Canada is still in the process of flattening the coronavirus curve, although there are indications that the efforts are proving successful. Prime Minister Justin Trudeau said the country is not out of the woods yet.
While some provinces appear to have reached the peak, the federal government is hoping to develop a high level of immunity. The best-case scenario is to have a vaccine in place. Until then, however, people should expect some public health measures to remain.
Meanwhile, the Canada Revenue Agency (CRA) is providing tax reliefs that can help taxpayers during the pandemic.
Tax date extensions
The CRA’s prompt response to the COVID-19 outbreak is the tax date extension. Individual and corporate taxpayers have until June 1, 2020 to file 2019 tax returns. The deadline for the payment of taxes owed has also been moved to September 1, 2020. It will be a penalty-free extension for 2019 taxes or 2020 installments.
With employment reductions or layoffs along with social distancing and stay-at-home directives, economic relief is badly needed. Hence, the CRA is providing two forms of cash support — the first is the Canada Emergency Response Benefit (CERB).
Full-time, part-time, contract, and seasonal workers as well as self-employed individuals can receive $500 per week for a maximum of 16 weeks. If you’re eligible, the benefit is available from March 15, 2020, to October 3, 2020. The CRA will accept applications until December 2, 2020.
Additional income support
The second cash support is a twin-boost targeting parents and families with low and modest incomes. In the one-time enhancement of the Canada Child Benefit (CCB), there’s an additional $300 per child. The Good and Services Tax (GST) will double for singles (+$400) and couples (+$600). The CRA will administer all the payments.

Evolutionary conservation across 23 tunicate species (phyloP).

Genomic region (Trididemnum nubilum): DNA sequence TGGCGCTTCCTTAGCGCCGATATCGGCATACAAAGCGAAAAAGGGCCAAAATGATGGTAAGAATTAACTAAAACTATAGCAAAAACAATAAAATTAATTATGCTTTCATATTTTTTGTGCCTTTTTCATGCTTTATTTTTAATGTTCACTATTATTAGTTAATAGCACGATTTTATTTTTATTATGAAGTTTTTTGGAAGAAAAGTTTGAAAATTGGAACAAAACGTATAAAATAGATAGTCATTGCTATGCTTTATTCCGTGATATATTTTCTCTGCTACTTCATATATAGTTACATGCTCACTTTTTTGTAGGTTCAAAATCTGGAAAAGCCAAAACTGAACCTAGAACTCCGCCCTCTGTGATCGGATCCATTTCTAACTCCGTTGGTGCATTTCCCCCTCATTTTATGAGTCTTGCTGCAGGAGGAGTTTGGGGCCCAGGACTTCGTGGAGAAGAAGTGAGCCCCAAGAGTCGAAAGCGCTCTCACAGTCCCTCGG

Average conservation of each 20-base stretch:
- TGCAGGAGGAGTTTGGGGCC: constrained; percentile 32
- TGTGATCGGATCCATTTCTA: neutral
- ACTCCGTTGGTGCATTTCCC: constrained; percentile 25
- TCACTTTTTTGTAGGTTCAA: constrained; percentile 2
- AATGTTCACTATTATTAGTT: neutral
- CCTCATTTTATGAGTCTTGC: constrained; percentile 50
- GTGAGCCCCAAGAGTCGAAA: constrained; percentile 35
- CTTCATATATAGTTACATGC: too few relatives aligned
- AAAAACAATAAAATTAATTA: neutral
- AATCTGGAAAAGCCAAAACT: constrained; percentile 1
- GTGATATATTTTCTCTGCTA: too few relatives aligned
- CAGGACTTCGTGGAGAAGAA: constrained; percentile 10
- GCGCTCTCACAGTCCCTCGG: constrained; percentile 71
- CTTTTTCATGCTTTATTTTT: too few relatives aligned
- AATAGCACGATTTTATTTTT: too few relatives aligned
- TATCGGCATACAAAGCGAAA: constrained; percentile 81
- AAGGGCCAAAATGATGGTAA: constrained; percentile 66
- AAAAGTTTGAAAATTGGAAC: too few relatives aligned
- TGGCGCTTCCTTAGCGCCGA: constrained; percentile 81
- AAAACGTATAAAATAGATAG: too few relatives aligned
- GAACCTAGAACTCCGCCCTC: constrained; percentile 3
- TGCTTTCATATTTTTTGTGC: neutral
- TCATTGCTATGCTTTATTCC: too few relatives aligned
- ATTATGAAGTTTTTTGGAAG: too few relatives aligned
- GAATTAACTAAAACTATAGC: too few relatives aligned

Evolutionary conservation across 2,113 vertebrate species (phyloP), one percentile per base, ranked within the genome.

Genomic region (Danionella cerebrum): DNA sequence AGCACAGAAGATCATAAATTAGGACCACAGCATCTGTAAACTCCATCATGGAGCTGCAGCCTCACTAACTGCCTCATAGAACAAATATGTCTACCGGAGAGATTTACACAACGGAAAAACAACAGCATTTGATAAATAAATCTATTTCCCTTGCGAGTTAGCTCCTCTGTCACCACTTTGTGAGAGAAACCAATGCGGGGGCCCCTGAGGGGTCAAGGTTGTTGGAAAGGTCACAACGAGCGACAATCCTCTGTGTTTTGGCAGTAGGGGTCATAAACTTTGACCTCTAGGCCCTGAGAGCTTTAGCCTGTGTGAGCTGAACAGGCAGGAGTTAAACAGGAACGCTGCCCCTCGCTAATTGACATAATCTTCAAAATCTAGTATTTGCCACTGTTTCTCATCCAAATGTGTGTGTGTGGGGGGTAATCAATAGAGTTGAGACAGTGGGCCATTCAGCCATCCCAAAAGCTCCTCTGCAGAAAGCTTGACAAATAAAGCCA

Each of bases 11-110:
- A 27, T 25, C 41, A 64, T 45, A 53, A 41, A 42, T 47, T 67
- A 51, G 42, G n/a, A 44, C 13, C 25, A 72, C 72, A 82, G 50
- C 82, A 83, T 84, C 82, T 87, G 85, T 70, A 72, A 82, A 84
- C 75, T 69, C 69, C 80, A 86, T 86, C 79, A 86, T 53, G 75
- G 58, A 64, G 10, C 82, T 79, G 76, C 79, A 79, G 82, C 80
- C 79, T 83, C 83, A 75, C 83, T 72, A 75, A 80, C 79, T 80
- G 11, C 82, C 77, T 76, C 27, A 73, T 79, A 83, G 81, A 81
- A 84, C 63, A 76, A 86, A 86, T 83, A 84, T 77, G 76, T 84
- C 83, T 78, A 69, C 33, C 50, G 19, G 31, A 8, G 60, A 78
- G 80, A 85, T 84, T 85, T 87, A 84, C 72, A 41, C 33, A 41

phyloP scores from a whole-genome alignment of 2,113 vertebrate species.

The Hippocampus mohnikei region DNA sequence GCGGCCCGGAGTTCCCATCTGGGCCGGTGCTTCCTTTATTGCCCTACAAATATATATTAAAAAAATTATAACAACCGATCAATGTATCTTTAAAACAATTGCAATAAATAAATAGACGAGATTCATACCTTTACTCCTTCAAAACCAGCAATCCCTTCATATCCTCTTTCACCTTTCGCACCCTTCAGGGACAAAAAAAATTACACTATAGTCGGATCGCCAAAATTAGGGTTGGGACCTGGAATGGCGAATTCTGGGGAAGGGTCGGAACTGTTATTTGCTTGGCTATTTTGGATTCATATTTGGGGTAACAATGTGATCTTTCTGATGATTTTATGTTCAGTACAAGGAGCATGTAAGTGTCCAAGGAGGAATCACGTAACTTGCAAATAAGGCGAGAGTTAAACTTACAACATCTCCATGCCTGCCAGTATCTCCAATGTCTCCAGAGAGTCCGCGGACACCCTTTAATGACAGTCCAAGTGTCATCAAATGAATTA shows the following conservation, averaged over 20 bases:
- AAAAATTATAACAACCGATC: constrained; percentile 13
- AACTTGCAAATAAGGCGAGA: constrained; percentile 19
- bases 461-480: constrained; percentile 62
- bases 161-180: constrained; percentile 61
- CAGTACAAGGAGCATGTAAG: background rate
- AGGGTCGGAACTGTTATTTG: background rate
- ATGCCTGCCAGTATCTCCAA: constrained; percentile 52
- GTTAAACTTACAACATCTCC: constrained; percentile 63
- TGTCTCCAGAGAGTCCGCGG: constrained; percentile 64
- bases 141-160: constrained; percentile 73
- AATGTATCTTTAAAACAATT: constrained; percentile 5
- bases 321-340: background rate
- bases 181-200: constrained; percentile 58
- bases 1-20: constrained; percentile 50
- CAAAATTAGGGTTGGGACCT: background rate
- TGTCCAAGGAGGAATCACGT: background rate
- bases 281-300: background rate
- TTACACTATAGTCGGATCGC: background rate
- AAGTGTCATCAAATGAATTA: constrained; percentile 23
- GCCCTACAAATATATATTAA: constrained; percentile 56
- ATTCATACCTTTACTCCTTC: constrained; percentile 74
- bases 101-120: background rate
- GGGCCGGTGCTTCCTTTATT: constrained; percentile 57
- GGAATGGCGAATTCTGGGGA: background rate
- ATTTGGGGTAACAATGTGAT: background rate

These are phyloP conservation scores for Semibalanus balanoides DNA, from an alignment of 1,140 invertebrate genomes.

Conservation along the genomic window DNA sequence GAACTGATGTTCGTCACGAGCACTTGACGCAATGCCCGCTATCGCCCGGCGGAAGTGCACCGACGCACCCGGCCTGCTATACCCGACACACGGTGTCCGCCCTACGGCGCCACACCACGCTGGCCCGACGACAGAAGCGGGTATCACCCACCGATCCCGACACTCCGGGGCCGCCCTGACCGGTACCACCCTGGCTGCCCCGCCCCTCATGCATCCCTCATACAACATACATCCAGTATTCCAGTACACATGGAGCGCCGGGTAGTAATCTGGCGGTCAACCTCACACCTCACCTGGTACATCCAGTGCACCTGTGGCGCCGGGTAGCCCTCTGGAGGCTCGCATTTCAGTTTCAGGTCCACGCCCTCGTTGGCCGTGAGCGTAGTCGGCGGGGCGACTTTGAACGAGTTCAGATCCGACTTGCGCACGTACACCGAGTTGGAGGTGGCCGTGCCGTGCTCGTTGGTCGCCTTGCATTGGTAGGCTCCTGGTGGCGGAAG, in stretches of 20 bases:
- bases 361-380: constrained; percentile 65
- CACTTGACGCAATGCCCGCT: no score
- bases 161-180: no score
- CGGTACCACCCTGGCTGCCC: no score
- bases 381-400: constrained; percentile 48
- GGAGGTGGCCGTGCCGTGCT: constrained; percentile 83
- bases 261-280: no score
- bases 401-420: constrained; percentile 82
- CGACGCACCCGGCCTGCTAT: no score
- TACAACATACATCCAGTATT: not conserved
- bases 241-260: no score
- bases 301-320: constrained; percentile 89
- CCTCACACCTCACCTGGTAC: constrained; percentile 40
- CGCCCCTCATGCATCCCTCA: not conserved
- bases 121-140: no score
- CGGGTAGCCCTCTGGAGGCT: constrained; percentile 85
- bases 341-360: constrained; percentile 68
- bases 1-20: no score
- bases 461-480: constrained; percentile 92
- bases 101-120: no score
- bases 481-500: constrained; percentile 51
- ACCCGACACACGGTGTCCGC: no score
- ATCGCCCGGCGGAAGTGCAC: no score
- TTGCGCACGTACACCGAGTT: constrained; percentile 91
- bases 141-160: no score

Application for CEWS is open
Canadian employers are in a financial bind. As businesses slow down, many companies are implementing cost-saving measures. The first order of the day is to cut manpower complement. Trucking and logistics firm Mullen Group (TSX:MTL) has temporarily laid off 1,000 workers.
Mullen is a potential applicant for the Canada Emergency Wage Subsidy (CEWS). The window is now open and the company can rehire its laid-off workers by applying for the 75% wage subsidy.
According to Mullen Chairman and CEO Murray Mullen, the demand for discretionary consumer goods and its services in commodity-based industries has significantly weakened since mid-March.
This $600 million company provides specialized transportation equipment and trained operating personnel to the oil and gas industry in Western Canada. When the company presented its Q1 2020 earnings report on April 23, 2020, the first message was that Mullen’s 2020 business plan can’t be achieved.
While the company has about $85 million in cash and unused $150 million credit line, the business will be extremely challenging in the next 90 days. With the suspension of dividends and the stock losing by 36.3% year to date, Mullen is not an attractive option if you want to invest in the market today.
In light of an extended lockdown, Canadians should trust taxes in this crisis-era. The awesome tax reliefs by the CRA should lessen the economic pain. It will enable you to cover the present as well as the near-term financial needs.
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This article represents the opinion of the writer, who may disagree with the “official” recommendation position of a Motley Fool premium service or advisor. We’re Motley! Questioning an investing thesis — even one of our own — helps us all think critically about investing and make decisions that help us become smarter, happier, and richer, so we sometimes publish articles that may not be in line with recommendations, rankings or other content.
Fool contributor Christopher Liew has no position in any of the stocks mentioned. The Motley Fool recommends MULLEN GROUP LTD.